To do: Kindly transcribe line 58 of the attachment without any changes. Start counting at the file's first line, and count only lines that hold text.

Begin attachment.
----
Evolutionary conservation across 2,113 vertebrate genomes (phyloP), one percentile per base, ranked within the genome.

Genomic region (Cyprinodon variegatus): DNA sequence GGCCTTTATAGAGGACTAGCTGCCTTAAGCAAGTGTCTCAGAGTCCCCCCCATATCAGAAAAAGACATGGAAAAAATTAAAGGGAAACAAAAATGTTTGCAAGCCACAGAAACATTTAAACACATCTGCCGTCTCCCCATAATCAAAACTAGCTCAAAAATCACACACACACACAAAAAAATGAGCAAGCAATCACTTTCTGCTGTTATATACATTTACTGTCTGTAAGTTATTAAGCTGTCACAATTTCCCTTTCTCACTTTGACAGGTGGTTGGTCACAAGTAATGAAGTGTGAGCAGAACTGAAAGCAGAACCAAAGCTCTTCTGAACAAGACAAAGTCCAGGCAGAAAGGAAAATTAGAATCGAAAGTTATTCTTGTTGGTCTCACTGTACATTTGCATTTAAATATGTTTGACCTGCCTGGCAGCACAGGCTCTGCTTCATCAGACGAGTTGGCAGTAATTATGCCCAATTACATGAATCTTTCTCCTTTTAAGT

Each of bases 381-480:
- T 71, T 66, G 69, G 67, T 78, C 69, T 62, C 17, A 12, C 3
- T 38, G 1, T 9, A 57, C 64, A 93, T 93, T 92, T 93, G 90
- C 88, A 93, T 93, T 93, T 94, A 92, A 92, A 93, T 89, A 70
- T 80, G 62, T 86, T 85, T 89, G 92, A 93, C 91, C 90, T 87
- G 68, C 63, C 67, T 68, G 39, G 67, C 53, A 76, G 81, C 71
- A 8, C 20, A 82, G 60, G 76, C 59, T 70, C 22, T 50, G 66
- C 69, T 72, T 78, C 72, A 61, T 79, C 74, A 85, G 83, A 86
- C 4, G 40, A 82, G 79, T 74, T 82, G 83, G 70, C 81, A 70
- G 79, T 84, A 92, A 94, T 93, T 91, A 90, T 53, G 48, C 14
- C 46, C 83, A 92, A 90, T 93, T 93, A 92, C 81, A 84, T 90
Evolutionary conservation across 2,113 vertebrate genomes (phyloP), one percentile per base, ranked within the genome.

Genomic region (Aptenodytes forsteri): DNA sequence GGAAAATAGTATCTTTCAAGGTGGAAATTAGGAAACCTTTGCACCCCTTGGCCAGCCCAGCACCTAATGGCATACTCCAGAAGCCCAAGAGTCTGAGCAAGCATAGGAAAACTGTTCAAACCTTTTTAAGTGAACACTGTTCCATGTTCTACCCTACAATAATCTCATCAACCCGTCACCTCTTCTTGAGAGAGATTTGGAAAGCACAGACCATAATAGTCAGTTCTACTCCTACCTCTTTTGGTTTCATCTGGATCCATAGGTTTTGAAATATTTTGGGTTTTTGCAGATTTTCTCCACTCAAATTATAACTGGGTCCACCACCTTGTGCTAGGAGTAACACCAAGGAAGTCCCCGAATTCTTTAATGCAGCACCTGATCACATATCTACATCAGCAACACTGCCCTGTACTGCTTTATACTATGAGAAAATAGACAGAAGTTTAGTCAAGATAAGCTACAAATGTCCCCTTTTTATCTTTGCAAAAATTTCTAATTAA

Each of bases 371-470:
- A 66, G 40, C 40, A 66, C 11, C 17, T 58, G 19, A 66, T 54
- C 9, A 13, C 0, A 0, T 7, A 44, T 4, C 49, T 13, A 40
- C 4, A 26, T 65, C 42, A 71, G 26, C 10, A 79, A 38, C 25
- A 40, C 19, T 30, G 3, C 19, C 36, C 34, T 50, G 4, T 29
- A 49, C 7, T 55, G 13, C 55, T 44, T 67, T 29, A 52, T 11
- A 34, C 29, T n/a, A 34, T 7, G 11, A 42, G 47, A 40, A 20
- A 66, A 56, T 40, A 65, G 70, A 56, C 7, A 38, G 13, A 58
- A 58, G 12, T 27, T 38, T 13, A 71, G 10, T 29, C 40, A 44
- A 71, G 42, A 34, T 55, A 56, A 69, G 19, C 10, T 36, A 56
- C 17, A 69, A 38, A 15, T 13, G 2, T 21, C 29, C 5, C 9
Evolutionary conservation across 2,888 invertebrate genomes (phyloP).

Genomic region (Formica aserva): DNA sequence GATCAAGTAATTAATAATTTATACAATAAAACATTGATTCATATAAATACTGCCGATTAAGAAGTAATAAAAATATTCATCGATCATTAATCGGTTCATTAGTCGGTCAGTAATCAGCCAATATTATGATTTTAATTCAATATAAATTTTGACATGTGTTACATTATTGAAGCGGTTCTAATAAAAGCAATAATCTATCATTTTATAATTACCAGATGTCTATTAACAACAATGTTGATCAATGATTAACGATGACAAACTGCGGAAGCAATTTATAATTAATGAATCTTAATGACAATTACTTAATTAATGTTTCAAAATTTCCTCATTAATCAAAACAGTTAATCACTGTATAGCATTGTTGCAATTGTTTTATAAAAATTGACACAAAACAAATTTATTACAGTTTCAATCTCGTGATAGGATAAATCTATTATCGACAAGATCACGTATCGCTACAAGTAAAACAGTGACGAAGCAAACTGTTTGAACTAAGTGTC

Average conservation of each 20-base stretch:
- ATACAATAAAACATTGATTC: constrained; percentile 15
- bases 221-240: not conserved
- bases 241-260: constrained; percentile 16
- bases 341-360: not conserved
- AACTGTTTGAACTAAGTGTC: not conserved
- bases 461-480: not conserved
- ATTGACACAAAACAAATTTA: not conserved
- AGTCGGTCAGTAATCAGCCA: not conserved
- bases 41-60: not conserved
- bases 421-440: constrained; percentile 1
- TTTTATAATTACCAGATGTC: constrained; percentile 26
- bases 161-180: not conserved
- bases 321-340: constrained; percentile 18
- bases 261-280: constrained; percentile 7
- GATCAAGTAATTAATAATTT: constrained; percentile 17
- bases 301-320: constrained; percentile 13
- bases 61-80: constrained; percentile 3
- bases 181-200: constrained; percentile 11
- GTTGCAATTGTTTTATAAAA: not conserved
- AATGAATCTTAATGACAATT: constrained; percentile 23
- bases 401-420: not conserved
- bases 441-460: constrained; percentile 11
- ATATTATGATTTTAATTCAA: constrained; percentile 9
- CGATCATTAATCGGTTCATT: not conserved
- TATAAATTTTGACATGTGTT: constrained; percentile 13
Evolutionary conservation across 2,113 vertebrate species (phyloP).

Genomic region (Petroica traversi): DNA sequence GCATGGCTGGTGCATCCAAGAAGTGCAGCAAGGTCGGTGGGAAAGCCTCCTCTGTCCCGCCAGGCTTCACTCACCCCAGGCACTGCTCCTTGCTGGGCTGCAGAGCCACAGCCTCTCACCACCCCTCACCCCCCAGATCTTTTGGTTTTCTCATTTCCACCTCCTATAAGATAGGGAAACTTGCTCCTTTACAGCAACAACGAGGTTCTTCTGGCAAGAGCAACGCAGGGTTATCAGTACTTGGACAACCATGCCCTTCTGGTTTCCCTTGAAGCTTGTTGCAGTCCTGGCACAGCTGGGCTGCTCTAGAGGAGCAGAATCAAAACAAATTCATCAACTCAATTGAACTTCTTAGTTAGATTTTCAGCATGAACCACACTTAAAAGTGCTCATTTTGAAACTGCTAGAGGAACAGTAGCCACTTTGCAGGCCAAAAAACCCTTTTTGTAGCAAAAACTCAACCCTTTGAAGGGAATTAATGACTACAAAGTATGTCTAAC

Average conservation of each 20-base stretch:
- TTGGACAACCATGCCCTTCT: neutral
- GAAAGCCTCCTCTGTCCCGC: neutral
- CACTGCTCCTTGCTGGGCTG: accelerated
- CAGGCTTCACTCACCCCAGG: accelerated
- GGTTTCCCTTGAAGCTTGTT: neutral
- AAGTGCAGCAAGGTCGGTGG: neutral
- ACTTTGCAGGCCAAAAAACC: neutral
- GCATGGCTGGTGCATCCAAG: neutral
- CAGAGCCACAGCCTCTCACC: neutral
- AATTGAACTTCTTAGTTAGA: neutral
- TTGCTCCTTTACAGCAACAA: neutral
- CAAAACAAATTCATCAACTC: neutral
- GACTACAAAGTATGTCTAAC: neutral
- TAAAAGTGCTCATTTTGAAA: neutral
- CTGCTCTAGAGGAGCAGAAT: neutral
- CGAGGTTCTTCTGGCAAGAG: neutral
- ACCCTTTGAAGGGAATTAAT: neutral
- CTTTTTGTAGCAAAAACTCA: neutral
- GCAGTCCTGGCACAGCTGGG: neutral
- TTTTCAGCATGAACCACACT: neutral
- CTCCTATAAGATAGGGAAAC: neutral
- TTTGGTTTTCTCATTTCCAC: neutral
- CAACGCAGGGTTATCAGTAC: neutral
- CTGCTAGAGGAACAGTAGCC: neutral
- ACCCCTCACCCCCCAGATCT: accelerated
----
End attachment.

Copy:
- TTGGACAACCATGCCCTTCT: neutral